Is American Cultural Influence Declining?

Mar 16, 2009 | 

Herbert London

Font Size  

  

Is American Cultural Influence Declining?

Mar 16, 2009 | 

Herbert London



Editor’s introduction: NAS has frequently pointed out the view popular among many professors of history that America has too much influence on other cultures. Perhaps times are changing. In this article, NAS member Herbert London spots an academic historian who laments the decline of American influence. London thinks he’s wrong, but the historian’s thesis reflects the fickleness of intellectual fashion. Last year, apparently, American culture was too pervasive; this year, it’s scarcer than hen’s teeth.

            Richard Pells, a professor of history at the University of Texas, in a recent article (subscription required) contends that “For most of the 20th century, the dominant culture in the world was American. Now that is no longer true.” Pells, who is working on a book about this (Modernist America: Art, Music, Movies, and the Globalization of American Culture), goes on to contend that people abroad “are increasingly indifferent to American culture.”

According to Professor Pells, who has taught in Europe, Asia and Latin America, queries about American cultural figures are infrequent, as opposed to some imprecise past when George Gershwin, Louis Armstrong, Duke Ellington among others were admired as icons. Pells goes on to contend that twentieth century literary figures such as Bellow, Faulkner, Hemingway, Dos Passos and Steinbeck were worshipped internationally as opposed to their contemporary literary counterparts.

 

He does concede that there are a few American cultural figures, viz. Bruce Springstein, who can electrify audiences abroad, but they are the exception rather than the rule. The importance of Mumbai as a center for Indian filmmaking instead of Hollywood, was reinforced as an example of home grown cultural forms when “Slumdog Millionaire” won the Oscar for best picture.

Pells contends that the reason for this development is the role globalization plays in subordinating American influence. Instead of spreading American culture, he argues, globalization has strengthened the cultures of other nations putting them in a competitive position with the United States. He assembles selective evidence to support this thesis such as declining ticket sales for American films in France and South Korea. While Pells appreciates the obvious fact American culture is not “irrelevant,” it is “doubtful that America will ever again be the world’s preeminent culture, as it was in the 20th century. That is not a cause for regret. Perhaps we are all better off in a world made in America.”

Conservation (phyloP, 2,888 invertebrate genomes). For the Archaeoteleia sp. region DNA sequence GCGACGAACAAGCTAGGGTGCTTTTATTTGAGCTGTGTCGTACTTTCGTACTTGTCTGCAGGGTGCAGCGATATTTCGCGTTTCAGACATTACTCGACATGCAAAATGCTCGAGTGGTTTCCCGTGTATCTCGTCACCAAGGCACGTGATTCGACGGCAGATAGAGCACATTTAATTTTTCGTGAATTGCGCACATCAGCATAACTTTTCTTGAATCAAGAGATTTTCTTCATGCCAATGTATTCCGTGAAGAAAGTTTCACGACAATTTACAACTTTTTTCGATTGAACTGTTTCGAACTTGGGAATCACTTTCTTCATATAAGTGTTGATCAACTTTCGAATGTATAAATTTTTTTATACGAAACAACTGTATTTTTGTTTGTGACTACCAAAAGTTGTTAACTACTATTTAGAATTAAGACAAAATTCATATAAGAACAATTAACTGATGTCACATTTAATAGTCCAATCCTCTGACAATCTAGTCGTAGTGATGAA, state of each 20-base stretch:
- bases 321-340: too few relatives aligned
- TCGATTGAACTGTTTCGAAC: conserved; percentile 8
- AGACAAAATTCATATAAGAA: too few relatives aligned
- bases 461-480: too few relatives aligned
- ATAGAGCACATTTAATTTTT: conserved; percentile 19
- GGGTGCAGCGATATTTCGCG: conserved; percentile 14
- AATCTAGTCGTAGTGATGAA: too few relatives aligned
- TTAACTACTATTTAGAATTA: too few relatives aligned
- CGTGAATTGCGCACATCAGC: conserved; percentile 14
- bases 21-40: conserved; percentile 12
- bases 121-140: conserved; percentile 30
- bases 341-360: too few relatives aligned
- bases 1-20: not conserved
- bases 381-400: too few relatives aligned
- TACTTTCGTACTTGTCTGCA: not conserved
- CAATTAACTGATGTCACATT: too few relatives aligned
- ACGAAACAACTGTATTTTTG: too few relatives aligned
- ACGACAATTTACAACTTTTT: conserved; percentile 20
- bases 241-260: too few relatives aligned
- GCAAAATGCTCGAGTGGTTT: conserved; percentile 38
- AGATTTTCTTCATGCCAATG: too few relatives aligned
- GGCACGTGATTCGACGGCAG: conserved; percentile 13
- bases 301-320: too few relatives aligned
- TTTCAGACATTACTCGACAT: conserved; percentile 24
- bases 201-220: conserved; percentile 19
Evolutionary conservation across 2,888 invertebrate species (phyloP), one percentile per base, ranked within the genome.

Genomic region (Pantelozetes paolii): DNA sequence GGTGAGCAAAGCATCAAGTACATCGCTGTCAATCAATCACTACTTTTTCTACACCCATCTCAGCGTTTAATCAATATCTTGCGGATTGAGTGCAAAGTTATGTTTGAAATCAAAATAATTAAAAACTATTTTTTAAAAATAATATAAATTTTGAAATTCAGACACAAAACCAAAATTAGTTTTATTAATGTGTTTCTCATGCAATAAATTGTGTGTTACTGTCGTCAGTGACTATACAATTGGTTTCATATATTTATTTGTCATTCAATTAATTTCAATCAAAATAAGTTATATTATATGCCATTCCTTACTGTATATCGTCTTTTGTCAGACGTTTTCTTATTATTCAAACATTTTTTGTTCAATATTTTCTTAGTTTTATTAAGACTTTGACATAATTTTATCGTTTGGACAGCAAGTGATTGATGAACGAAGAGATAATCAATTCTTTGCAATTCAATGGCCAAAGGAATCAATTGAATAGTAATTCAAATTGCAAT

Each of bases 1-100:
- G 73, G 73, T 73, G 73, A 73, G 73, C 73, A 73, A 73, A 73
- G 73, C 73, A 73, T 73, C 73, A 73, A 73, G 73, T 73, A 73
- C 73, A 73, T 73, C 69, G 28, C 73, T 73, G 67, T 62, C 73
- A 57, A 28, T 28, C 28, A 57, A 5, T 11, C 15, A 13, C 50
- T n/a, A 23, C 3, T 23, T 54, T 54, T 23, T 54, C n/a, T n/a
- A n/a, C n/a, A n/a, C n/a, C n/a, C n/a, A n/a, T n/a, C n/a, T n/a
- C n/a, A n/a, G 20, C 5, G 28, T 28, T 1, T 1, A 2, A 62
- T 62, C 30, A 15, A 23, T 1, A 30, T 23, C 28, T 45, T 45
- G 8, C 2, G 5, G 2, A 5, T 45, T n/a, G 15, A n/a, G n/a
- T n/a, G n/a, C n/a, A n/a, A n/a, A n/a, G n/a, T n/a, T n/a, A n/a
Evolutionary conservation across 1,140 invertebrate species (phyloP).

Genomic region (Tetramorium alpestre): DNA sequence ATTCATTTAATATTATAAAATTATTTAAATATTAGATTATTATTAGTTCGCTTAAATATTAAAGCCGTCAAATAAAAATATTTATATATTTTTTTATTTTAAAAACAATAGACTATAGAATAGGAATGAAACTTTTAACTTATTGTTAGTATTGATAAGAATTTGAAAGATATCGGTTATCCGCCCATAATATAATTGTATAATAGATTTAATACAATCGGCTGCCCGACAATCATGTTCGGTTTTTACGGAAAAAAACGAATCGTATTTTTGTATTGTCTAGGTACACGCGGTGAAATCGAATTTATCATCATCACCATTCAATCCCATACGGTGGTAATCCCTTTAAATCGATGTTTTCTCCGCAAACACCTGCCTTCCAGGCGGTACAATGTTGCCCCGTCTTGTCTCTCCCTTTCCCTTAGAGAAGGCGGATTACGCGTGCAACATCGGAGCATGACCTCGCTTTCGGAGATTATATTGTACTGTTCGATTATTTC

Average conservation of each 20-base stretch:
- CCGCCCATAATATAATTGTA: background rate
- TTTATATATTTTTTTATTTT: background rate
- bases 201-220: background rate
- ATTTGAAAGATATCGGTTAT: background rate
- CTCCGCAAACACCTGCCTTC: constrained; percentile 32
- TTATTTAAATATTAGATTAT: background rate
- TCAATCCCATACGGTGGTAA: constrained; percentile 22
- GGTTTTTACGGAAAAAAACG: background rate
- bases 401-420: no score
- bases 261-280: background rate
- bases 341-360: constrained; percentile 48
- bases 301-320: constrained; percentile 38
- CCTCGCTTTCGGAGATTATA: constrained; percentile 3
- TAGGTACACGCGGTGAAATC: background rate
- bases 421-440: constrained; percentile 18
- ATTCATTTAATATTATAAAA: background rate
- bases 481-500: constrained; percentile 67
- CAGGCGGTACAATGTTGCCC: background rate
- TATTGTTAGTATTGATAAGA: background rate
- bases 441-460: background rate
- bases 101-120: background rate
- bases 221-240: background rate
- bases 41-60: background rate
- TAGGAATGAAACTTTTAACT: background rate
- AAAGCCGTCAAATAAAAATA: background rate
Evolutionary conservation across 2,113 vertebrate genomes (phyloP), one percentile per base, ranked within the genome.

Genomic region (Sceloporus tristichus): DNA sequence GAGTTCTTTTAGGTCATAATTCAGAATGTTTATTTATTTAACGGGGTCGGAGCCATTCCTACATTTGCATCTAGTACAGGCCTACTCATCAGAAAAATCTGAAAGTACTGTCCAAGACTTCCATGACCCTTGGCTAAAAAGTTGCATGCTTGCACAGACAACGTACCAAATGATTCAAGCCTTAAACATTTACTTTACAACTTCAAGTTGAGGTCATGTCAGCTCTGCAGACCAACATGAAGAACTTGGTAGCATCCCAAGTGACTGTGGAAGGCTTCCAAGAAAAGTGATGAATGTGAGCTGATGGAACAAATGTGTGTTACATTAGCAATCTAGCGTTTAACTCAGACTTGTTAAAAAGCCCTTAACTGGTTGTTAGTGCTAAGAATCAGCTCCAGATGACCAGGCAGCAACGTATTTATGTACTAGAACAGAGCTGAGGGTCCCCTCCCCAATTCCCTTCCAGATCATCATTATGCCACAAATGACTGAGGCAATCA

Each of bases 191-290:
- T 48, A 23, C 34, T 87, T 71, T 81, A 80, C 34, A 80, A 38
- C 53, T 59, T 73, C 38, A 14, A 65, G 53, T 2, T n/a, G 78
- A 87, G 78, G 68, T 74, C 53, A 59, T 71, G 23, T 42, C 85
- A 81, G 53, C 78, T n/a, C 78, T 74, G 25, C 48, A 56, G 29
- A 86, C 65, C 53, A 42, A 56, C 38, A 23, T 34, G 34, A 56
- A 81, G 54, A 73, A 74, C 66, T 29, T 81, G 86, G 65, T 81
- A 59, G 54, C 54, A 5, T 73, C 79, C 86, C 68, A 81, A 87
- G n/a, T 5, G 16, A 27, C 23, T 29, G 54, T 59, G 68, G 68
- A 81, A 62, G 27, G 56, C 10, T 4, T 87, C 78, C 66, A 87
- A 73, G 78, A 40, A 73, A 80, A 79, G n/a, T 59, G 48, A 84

Perhaps Pells is right. But I, for one, don’t buy his argument. In my peregrinations around the globe America is as popular as ever. Local cultural activity is invariably measured by an American standard. European basketball, for example, is always compared to the NBA. “Slumdog Millionaire” was based on an American game show, and distributed by an American company. Tee shirts featuring LeBron James are best selling items all over Asia. Paris bookstores feature books by and about President Obama.

Alas, ticket sales for American films are declining in Europe, but that may be due more to the distribution of marginal films than a diminished interest in American popular culture. It is instructive that Chinese freedom fighters at Tiananmen Square in 1988 didn’t construct a facsimile of the Eiffel Tower or a bust of Confucius; they built a version of the Statue of Liberty. America, for better of worse, is the cultural model for most Chinese youth.

Japanese youngsters have, fallen in love with Western cowboy garb. It goes without saying that Japan doesn’t have cowboys. Yet fringe jackets and Stetsons are very much in vogue. Even the French, who put a premium on their au courant styling, are increasingly influenced by Ralph Lauren designs.

Clearly this isn’t a one way street. Americans are influenced by cultural trends abroad, but this has always been the case. Hudson River painters studied in Italy. Jerome Kern had to pretend he was British in order to obtain acceptance of his music in the United States. And Ichiro Suzuki has added a new dimension to American baseball with his unique batting style.

It is hard to predict what the contours of 21st century culture might be. In my opinion, however, America will be at the center, the locus of the most innovation and the catalyst for themes that are irresistibly emulated. Yes, I believe that 21st century will be the American century just as the century that passed, globalization to the contrary notwithstanding.

 

There are no comments for this article yet.